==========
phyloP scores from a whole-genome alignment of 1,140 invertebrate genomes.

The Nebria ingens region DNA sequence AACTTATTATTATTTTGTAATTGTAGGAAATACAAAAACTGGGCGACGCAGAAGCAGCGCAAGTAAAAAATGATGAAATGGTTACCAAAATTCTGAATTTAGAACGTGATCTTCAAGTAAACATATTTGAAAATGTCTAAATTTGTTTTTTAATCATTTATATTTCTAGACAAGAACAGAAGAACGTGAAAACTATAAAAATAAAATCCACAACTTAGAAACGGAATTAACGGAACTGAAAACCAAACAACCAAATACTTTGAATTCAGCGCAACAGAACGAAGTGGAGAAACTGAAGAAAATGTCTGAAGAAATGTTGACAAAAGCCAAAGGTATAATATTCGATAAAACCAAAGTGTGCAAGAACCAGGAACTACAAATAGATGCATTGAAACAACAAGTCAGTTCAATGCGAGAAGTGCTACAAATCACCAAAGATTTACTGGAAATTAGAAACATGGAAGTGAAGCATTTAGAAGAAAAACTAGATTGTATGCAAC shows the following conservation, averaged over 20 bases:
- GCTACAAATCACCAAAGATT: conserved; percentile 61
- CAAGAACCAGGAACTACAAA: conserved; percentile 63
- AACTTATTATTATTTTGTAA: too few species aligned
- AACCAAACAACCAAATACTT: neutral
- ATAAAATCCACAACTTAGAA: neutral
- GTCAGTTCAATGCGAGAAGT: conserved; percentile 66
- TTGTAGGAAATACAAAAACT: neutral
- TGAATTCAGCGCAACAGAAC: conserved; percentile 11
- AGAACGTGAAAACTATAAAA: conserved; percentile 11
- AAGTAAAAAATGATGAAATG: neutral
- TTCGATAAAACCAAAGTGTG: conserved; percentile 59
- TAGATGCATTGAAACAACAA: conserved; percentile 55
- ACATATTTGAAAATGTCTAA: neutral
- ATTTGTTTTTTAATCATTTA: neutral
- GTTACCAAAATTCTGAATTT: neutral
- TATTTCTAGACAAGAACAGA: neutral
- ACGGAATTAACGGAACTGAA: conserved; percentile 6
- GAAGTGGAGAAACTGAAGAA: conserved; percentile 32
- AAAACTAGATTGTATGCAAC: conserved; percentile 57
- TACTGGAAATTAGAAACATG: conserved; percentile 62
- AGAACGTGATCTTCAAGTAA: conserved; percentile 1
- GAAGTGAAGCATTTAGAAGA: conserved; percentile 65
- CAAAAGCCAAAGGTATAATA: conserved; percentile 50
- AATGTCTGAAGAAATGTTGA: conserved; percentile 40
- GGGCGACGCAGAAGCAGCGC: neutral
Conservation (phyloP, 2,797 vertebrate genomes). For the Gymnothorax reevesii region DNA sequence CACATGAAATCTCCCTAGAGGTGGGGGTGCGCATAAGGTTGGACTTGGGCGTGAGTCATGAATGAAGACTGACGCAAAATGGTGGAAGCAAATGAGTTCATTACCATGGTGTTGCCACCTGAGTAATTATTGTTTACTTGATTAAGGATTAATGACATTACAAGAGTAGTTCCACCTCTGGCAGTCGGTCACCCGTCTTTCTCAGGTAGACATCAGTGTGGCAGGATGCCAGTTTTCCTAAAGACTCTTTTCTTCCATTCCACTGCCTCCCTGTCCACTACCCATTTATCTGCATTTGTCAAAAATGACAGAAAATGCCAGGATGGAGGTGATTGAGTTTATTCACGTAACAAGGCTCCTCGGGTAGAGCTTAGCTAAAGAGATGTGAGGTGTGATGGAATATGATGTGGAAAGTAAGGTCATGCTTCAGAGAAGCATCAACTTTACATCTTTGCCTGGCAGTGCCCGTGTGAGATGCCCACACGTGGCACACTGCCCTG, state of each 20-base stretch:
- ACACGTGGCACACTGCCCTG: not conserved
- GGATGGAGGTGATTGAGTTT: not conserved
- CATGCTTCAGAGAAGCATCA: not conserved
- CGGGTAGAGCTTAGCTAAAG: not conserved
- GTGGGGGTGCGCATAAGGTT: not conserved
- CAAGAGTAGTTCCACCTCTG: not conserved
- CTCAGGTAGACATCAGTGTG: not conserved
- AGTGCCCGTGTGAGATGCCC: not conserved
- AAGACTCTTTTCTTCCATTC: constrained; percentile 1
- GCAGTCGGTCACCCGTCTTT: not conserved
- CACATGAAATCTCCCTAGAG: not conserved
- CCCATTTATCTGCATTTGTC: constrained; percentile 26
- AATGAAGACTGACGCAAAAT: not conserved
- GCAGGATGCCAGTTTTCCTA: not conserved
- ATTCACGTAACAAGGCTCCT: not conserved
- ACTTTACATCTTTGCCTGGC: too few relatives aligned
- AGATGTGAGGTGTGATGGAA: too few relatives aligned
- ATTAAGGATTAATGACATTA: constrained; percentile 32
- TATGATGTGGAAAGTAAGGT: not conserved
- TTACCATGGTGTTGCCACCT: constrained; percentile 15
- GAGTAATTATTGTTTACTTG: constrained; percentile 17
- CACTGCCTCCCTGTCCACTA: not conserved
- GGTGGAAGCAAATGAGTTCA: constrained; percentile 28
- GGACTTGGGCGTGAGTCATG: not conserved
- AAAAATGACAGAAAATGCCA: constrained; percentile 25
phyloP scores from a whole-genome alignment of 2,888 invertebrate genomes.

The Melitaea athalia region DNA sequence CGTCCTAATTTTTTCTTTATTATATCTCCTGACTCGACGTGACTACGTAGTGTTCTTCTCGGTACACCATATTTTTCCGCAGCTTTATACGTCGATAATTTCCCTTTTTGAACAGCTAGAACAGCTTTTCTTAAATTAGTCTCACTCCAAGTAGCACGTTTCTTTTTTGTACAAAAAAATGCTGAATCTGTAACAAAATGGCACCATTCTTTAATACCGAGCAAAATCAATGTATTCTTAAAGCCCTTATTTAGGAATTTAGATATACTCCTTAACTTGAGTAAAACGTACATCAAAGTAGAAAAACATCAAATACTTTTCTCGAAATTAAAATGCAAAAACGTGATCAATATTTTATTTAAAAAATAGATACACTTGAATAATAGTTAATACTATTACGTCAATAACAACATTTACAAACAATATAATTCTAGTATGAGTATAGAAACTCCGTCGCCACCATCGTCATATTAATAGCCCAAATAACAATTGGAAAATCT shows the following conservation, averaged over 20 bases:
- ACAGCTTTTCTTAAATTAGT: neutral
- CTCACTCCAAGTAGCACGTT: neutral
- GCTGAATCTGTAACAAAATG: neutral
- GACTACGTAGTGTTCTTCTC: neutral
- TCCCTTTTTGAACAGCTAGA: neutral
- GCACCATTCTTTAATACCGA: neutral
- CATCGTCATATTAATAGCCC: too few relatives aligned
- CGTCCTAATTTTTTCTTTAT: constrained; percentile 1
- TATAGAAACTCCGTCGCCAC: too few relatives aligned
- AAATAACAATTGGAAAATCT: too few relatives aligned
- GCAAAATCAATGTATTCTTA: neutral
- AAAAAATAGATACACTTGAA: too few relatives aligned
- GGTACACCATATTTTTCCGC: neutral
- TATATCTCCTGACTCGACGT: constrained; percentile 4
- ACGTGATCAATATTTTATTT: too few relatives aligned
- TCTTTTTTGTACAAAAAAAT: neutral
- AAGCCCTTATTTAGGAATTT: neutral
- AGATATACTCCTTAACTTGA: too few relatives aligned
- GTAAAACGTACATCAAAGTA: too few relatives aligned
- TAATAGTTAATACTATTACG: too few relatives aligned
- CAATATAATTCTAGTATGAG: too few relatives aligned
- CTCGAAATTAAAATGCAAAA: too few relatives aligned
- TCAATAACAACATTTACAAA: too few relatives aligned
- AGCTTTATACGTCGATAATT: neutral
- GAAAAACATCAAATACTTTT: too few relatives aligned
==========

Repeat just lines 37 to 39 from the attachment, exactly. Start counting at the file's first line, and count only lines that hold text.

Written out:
- AAGACTCTTTTCTTCCATTC: constrained; percentile 1
- GCAGTCGGTCACCCGTCTTT: not conserved
- CACATGAAATCTCCCTAGAG: not conserved